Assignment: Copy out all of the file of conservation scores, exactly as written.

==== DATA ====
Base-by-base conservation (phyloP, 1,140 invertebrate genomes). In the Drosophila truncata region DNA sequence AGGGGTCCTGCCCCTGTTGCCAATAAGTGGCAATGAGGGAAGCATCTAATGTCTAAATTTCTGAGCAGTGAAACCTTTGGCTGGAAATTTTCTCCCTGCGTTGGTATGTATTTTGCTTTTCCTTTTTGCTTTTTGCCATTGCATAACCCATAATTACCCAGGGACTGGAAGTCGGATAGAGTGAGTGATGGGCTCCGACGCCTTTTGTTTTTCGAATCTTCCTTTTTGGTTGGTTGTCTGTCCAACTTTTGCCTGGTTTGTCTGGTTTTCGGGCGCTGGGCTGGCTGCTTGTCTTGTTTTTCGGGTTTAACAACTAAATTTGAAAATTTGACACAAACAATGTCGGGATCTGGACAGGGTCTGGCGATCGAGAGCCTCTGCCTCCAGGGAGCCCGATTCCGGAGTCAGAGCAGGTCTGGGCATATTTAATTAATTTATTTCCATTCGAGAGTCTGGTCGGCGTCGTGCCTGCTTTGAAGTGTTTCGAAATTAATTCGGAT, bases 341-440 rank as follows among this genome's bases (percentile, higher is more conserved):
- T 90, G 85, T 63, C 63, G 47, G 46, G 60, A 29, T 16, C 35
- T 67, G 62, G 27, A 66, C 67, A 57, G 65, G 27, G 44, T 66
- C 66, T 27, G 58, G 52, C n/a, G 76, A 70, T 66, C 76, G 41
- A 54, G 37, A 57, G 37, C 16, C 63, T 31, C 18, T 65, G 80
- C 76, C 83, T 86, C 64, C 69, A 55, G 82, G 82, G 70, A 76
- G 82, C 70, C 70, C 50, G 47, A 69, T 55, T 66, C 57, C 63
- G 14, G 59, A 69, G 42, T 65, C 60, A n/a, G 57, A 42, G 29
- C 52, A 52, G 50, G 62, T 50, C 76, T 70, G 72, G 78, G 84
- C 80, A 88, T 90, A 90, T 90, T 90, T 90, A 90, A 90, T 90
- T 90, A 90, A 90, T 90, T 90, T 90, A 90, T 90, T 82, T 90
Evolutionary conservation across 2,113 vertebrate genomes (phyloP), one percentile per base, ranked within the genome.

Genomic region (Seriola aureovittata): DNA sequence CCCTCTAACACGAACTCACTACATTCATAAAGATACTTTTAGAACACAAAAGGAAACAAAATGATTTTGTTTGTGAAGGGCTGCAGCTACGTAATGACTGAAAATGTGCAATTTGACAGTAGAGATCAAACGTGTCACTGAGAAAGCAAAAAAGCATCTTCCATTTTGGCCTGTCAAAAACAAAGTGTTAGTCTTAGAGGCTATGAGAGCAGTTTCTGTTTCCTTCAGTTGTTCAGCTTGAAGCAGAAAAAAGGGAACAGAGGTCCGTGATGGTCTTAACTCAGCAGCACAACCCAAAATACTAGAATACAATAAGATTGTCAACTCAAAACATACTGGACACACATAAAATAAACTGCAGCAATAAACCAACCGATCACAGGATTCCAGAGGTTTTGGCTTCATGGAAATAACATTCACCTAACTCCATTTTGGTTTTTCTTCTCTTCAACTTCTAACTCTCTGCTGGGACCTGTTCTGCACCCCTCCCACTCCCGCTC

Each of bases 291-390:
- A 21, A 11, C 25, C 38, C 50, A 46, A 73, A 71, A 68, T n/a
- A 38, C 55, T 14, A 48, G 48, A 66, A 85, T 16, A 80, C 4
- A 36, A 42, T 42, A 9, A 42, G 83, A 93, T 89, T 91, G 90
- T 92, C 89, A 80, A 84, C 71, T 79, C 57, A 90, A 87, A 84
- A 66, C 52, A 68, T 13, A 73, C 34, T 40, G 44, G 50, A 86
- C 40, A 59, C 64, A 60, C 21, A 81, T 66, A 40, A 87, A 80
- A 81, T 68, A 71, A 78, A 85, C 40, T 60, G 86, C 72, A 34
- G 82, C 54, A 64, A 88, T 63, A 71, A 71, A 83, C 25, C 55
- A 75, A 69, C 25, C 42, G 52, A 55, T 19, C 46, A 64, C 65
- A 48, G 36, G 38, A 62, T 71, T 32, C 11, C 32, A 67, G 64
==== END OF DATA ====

Base-by-base conservation (phyloP, 1,140 invertebrate genomes). In the Drosophila truncata region DNA sequence AGGGGTCCTGCCCCTGTTGCCAATAAGTGGCAATGAGGGAAGCATCTAATGTCTAAATTTCTGAGCAGTGAAACCTTTGGCTGGAAATTTTCTCCCTGCGTTGGTATGTATTTTGCTTTTCCTTTTTGCTTTTTGCCATTGCATAACCCATAATTACCCAGGGACTGGAAGTCGGATAGAGTGAGTGATGGGCTCCGACGCCTTTTGTTTTTCGAATCTTCCTTTTTGGTTGGTTGTCTGTCCAACTTTTGCCTGGTTTGTCTGGTTTTCGGGCGCTGGGCTGGCTGCTTGTCTTGTTTTTCGGGTTTAACAACTAAATTTGAAAATTTGACACAAACAATGTCGGGATCTGGACAGGGTCTGGCGATCGAGAGCCTCTGCCTCCAGGGAGCCCGATTCCGGAGTCAGAGCAGGTCTGGGCATATTTAATTAATTTATTTCCATTCGAGAGTCTGGTCGGCGTCGTGCCTGCTTTGAAGTGTTTCGAAATTAATTCGGAT, bases 341-440 rank as follows among this genome's bases (percentile, higher is more conserved):
- T 90, G 85, T 63, C 63, G 47, G 46, G 60, A 29, T 16, C 35
- T 67, G 62, G 27, A 66, C 67, A 57, G 65, G 27, G 44, T 66
- C 66, T 27, G 58, G 52, C n/a, G 76, A 70, T 66, C 76, G 41
- A 54, G 37, A 57, G 37, C 16, C 63, T 31, C 18, T 65, G 80
- C 76, C 83, T 86, C 64, C 69, A 55, G 82, G 82, G 70, A 76
- G 82, C 70, C 70, C 50, G 47, A 69, T 55, T 66, C 57, C 63
- G 14, G 59, A 69, G 42, T 65, C 60, A n/a, G 57, A 42, G 29
- C 52, A 52, G 50, G 62, T 50, C 76, T 70, G 72, G 78, G 84
- C 80, A 88, T 90, A 90, T 90, T 90, T 90, A 90, A 90, T 90
- T 90, A 90, A 90, T 90, T 90, T 90, A 90, T 90, T 82, T 90
Evolutionary conservation across 2,113 vertebrate genomes (phyloP), one percentile per base, ranked within the genome.

Genomic region (Seriola aureovittata): DNA sequence CCCTCTAACACGAACTCACTACATTCATAAAGATACTTTTAGAACACAAAAGGAAACAAAATGATTTTGTTTGTGAAGGGCTGCAGCTACGTAATGACTGAAAATGTGCAATTTGACAGTAGAGATCAAACGTGTCACTGAGAAAGCAAAAAAGCATCTTCCATTTTGGCCTGTCAAAAACAAAGTGTTAGTCTTAGAGGCTATGAGAGCAGTTTCTGTTTCCTTCAGTTGTTCAGCTTGAAGCAGAAAAAAGGGAACAGAGGTCCGTGATGGTCTTAACTCAGCAGCACAACCCAAAATACTAGAATACAATAAGATTGTCAACTCAAAACATACTGGACACACATAAAATAAACTGCAGCAATAAACCAACCGATCACAGGATTCCAGAGGTTTTGGCTTCATGGAAATAACATTCACCTAACTCCATTTTGGTTTTTCTTCTCTTCAACTTCTAACTCTCTGCTGGGACCTGTTCTGCACCCCTCCCACTCCCGCTC

Each of bases 291-390:
- A 21, A 11, C 25, C 38, C 50, A 46, A 73, A 71, A 68, T n/a
- A 38, C 55, T 14, A 48, G 48, A 66, A 85, T 16, A 80, C 4
- A 36, A 42, T 42, A 9, A 42, G 83, A 93, T 89, T 91, G 90
- T 92, C 89, A 80, A 84, C 71, T 79, C 57, A 90, A 87, A 84
- A 66, C 52, A 68, T 13, A 73, C 34, T 40, G 44, G 50, A 86
- C 40, A 59, C 64, A 60, C 21, A 81, T 66, A 40, A 87, A 80
- A 81, T 68, A 71, A 78, A 85, C 40, T 60, G 86, C 72, A 34
- G 82, C 54, A 64, A 88, T 63, A 71, A 71, A 83, C 25, C 55
- A 75, A 69, C 25, C 42, G 52, A 55, T 19, C 46, A 64, C 65
- A 48, G 36, G 38, A 62, T 71, T 32, C 11, C 32, A 67, G 64